If you have brought added-value to this world by having been here, I will accept a lower standard of personal behavior from you as the baseline. And give you a lot more wiggle-room on the margins, too. As long as I don’t have to live with you and you are content to have me worship you from afar.

It’s time we took the onus off of ‘asshole,’ but like most asshole-related activity, the best place to do that is from a safe distance.

Tuesday, February 25, 2014

A farewell to Windy

My uncle Wayne died today.

When I was a kid, I was a pretty fucked-up, broken, nasty little piece of work, and grown-ups had a tendency to treat me that way, too.

Besides my Dad, Uncle Wayne was the only grown-up I remember going out of his way to be nice to me. He not only didn’t treat me like he expected my head to start spinning around any second, but he treated me like an equal. Not at all the usual grown-up/kid dynamic. He wanted to be my pal, and until we up and moved away across the country, I reckon he was.

I think the way I relate to kids, even today, has the flavor of the courtesy and friendly camaraderie with which he treated me. He always seemed interested in what I had to say, and in the late ’60s, early ’70s, that was mighty rare. It was still okay to wallop the hell out of your kids in public at the time. A popular maxim was, “Children should be seen and not heard.” Uncle Wayne, apparently, was unfamiliar with it.

When I got married, a whole lot of years later, Wayne showed up and so did a bunch of his kids—and they all had to travel a long way to get there, too. Another time we both happened to be visiting my mom in Tucson at the same time and ended up going to Saturday evening Mass with my nephew, which delighted Uncle Wayne to no end. The last time I spoke with him on the phone, he reminisced about it.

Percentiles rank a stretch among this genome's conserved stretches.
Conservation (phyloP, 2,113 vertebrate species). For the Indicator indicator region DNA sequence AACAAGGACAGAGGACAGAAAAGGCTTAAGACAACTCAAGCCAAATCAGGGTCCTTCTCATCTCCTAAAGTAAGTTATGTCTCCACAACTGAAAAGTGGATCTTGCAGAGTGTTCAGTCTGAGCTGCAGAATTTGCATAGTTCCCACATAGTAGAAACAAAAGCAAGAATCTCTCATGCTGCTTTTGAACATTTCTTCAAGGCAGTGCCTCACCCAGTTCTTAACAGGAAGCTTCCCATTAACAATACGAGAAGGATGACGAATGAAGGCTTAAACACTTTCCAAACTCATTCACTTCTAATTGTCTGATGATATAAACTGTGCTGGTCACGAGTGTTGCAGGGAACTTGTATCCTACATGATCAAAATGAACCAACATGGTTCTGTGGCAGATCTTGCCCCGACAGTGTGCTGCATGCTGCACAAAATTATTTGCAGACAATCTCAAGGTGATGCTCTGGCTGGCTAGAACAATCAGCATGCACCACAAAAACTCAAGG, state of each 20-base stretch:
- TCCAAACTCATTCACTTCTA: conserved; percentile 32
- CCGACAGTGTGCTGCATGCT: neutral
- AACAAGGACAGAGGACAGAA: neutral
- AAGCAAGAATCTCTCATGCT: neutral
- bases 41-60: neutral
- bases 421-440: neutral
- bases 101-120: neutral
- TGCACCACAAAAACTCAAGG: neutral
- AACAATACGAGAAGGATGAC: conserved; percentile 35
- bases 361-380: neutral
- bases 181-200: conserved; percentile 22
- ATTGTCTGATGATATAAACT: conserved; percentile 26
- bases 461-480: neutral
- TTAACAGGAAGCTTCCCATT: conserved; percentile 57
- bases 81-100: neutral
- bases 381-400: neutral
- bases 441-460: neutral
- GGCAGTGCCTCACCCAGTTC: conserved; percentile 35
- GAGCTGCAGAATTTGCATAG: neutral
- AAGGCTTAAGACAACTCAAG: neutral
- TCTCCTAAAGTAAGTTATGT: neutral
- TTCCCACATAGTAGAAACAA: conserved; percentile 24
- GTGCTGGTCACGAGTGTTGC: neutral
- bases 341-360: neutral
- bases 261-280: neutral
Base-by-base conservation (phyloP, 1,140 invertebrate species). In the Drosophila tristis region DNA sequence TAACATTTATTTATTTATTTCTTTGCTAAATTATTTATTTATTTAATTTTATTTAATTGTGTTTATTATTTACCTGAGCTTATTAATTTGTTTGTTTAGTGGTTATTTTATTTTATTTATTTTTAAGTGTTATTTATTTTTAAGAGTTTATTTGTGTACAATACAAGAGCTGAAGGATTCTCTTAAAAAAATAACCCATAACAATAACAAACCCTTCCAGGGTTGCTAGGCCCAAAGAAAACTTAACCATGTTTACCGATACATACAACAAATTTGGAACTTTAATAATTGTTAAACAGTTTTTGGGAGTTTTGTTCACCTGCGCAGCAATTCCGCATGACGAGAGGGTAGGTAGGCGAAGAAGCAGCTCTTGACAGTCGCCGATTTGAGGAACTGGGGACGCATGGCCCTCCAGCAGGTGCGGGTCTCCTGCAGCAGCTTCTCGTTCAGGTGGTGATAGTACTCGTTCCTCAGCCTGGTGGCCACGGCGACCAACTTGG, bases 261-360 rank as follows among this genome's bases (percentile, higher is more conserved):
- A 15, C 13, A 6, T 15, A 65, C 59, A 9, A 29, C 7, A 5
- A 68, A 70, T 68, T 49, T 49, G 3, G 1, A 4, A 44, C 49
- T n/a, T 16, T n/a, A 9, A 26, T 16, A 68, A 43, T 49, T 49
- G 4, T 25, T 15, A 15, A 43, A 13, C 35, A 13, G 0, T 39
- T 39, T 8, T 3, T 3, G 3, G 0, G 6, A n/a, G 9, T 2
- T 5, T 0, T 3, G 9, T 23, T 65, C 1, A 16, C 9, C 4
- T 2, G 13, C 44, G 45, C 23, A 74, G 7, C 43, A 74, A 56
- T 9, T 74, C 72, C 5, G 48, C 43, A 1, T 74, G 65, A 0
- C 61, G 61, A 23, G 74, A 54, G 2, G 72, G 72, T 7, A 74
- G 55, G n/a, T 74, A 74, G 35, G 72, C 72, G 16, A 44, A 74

He visited my Mom more than any other of her siblings, maybe more than all of them put together. Not that her sibs were to blame; after all, my Mom was the one who decided to put a couple thousand miles of America between them. No, Wayne saw her a lot because he liked to travel. Even in retirement, he was always going somewhere, doing something, having fun and bringing it with him wherever he went. Usually with a cocktail or two nearby.

It was not a bad way to live.

He was also my Mom’s most dedicated phone correspondent among her siblings. Mom really lit up when she spoke about their phone calls; so what if the cocktail or two usually nearby occasionally made it hard to follow exactly what “Windy,” his longtime nickname, was saying. His tone was full of good will and easy humor. He didn’t judge, he didn’t preach, and he always left her with a bounce in her voice.

His ticker gave out today while he was off on holiday in Mexico. One assumes he went quickly—no horrid extended battles with pernicious disease, nor torturous gradual loss of faculty. One minute he was no doubt enjoying a refreshing beverage on the beach of one of his favorite vacation getaways, the next he’s knocking on St. Peter’s gate.